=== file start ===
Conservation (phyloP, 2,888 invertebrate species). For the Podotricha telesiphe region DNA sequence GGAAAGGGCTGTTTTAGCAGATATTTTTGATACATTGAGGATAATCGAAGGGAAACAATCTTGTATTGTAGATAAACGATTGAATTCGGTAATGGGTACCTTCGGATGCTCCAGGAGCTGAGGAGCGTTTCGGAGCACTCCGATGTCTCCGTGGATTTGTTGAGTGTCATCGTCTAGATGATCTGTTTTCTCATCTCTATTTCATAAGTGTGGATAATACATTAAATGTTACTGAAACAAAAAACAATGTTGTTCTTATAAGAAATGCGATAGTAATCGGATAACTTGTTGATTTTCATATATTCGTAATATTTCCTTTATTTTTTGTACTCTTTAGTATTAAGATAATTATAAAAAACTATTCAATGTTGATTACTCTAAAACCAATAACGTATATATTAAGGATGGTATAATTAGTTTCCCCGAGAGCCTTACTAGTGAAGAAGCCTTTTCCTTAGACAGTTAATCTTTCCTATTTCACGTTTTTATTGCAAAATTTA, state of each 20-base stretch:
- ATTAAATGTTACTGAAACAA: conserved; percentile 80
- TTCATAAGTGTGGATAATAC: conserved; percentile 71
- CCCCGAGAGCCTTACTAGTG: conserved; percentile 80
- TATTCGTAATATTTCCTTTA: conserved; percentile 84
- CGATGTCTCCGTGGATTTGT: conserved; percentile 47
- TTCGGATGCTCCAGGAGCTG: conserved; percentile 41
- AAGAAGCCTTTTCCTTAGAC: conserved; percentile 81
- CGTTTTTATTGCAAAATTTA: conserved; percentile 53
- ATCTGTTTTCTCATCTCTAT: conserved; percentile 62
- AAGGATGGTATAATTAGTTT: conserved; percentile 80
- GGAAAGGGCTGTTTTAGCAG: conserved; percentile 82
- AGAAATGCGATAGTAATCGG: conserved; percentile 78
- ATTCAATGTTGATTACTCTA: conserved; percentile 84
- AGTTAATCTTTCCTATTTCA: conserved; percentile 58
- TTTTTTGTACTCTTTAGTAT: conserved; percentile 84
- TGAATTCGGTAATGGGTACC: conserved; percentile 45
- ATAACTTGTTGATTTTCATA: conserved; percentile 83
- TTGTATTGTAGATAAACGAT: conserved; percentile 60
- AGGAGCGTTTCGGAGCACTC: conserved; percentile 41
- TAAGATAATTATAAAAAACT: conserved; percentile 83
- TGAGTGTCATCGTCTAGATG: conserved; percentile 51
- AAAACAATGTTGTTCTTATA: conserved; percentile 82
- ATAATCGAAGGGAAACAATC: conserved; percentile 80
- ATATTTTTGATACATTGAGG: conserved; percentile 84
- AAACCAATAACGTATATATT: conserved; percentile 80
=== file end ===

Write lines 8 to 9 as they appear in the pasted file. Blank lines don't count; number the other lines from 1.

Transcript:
- AAGAAGCCTTTTCCTTAGAC: conserved; percentile 81
- CGTTTTTATTGCAAAATTTA: conserved; percentile 53